City workers in Vacaville, California went on strike September 10 after the city council voted the previous evening to impose a 21.5 percent wage cut on members of the International Union of Operating Engineers Local 39. Teamsters transit workers refused to cross picket lines and managers were forced to try to replace drivers to get the city’s bus system operating.
In the last round of bargaining, Local 39 and eight other city bargaining units accepted draconian concessions. But Local 39 sued the city over the concessions and got their pay restored in July 2013. One newspaper charged the city “capitulated” to the union. This time, the city council voted unanimously to impose the concessions after declaring an impasse in negotiations.
For more than a year and a half, the union attempted to offer alternative concession packages to the city. But workers insisted on a “sunset date” for the concessions to expire and their former wages and benefits restored. The city refused to entertain any possibility of a giveback of the concessions.
Tentative agreement in Illinois teachers’ strike
Negotiators for the school board and the union representing striking teachers in Highland, Illinois reached a tentative agreement September 13. New details were released as members of the Highland Education Association met the following day to consider the mediated agreement.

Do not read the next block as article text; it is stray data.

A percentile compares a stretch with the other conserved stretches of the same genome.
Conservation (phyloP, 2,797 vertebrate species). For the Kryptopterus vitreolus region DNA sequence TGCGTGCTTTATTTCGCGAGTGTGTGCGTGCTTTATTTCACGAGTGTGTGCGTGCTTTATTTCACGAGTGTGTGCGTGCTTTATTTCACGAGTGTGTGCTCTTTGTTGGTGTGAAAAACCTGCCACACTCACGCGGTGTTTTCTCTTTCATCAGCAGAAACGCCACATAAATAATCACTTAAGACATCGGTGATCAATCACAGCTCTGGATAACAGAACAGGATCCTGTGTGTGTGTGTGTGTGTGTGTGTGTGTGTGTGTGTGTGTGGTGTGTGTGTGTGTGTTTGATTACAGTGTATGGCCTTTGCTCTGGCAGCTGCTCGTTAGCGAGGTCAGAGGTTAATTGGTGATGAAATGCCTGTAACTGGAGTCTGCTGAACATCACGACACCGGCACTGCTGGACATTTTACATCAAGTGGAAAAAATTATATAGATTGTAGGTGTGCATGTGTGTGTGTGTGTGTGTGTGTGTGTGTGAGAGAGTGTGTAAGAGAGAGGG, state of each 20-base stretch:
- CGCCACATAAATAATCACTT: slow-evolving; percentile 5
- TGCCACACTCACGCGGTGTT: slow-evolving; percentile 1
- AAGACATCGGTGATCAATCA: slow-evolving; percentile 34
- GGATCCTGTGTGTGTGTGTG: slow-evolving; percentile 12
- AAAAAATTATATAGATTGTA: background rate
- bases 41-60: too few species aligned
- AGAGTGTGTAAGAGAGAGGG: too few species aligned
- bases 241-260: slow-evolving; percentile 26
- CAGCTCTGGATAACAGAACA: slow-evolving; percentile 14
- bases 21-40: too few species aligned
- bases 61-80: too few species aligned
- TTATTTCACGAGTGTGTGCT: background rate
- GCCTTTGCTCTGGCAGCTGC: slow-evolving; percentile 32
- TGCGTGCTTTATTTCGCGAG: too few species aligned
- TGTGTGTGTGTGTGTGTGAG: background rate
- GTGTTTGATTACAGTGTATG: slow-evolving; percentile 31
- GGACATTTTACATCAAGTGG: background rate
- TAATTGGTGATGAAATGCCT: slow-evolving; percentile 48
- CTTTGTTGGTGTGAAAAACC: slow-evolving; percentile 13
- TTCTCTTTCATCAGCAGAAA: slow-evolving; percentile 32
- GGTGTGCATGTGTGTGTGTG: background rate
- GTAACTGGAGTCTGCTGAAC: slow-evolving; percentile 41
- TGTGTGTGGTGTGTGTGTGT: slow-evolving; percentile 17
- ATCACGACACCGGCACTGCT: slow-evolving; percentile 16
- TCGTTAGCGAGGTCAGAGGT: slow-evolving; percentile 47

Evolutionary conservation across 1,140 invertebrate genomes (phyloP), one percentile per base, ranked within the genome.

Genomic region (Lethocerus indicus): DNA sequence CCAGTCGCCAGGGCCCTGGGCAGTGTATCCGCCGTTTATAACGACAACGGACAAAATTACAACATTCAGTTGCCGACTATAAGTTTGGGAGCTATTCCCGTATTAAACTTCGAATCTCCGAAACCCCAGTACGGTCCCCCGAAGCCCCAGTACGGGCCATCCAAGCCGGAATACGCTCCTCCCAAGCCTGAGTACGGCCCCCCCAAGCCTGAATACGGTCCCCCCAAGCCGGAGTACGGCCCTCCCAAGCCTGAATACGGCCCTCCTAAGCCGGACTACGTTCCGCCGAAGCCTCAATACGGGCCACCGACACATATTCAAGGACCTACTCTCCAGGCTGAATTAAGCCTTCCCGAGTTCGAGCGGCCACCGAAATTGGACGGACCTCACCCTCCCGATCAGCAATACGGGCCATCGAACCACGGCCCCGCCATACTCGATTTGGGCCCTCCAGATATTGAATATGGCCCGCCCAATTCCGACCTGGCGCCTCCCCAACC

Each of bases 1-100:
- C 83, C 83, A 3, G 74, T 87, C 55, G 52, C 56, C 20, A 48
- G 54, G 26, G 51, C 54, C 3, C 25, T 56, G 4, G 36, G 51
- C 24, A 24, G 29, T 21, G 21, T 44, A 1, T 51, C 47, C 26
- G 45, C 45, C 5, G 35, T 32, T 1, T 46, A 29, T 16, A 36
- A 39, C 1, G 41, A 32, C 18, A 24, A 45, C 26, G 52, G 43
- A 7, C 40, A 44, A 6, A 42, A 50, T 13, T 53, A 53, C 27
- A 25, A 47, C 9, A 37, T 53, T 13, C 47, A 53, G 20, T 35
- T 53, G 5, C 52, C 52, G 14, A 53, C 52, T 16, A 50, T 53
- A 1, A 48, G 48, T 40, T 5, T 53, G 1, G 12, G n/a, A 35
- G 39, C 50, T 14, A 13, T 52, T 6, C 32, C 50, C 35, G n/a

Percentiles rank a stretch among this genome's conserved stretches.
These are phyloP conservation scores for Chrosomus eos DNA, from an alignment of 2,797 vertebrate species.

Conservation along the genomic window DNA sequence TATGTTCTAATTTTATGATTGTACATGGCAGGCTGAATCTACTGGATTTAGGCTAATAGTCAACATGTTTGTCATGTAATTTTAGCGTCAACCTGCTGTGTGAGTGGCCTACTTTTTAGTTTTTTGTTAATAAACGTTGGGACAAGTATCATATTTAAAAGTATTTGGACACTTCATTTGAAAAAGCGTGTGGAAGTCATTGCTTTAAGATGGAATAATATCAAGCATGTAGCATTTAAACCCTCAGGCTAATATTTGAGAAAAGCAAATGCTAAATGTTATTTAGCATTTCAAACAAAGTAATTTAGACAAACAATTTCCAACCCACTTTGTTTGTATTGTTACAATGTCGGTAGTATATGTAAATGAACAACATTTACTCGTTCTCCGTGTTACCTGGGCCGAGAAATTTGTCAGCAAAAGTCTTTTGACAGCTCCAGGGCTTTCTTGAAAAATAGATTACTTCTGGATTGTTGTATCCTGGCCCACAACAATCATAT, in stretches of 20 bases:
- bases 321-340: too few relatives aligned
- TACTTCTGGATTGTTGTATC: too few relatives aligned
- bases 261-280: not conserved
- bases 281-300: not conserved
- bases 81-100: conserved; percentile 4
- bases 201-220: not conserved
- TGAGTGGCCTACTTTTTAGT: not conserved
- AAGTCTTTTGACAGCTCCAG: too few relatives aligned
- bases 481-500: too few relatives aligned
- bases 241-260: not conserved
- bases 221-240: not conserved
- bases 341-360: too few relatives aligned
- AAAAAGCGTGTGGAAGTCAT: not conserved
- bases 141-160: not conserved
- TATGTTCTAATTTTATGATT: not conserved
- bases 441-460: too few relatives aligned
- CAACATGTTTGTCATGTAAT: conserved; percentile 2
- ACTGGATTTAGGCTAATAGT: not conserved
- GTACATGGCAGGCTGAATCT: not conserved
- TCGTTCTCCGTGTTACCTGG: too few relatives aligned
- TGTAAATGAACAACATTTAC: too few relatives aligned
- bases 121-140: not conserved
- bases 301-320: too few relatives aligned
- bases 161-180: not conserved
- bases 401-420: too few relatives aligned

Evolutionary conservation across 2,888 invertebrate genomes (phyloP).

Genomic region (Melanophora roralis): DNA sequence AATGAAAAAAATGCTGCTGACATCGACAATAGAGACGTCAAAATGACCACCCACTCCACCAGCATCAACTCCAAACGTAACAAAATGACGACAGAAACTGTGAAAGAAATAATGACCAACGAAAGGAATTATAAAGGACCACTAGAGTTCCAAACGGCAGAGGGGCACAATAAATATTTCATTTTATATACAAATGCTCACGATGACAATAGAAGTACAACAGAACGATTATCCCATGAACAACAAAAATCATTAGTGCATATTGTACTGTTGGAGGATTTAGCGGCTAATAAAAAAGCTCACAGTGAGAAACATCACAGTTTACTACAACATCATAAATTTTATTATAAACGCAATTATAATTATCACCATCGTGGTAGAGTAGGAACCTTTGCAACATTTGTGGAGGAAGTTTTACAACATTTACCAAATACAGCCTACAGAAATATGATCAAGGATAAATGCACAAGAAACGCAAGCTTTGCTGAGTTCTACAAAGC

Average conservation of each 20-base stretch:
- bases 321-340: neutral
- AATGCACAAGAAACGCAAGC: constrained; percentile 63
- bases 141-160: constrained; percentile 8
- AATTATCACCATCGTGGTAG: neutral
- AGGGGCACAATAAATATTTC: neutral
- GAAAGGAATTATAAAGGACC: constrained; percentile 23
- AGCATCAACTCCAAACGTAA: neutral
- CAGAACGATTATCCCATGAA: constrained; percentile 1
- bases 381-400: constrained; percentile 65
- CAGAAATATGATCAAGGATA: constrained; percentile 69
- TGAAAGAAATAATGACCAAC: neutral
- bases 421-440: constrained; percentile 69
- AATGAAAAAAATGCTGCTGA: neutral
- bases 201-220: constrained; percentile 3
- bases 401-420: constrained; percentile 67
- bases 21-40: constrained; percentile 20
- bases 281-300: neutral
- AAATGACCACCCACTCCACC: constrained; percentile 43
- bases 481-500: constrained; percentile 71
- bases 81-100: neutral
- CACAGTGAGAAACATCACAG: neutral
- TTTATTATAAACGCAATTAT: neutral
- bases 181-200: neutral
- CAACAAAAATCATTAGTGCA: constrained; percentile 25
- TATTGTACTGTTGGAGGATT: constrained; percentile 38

Teachers walked off the job on September 10 after voting by a 139-16 margin to reject an earlier offer. According to sources, teachers opposed that one-year proposal that included a small raise and a $500 stipend. Besides wages, benefits were also to have been a major reason for the walkout last week.
According to the school board, the state of Illinois owes Highland School District $4 million due to lost state revenue sources over the last four years. School superintendent Michael Sutton indicated there were “other factors working against us as well including local revenue” due to the mortgage crisis.
Saskatchewan food mill workers locked out
Thirty-four workers at the Richardson Milling oat plant in Martensville, Saskatchewan, north of Saskatoon, were locked out last week after voting to reject to continue the terms of the last contract and instead go on strike.
Workers at the plant are represented by the United Food and Commercial Workers Union (UFCW) who are fighting for wage increases in a new contract to bring them to par with other trades. Richardson bought the plant in 2013, continuing terms of the old contract, which made wage increases based on performance rather than on a set salary grid with defined job qualifications, which the union is seeking in order to make provisions more even and transparent.
The company has said that operations will continue at the plant throughout the dispute, using outside management personnel to fill in. No date has yet been set for a return to contract talks.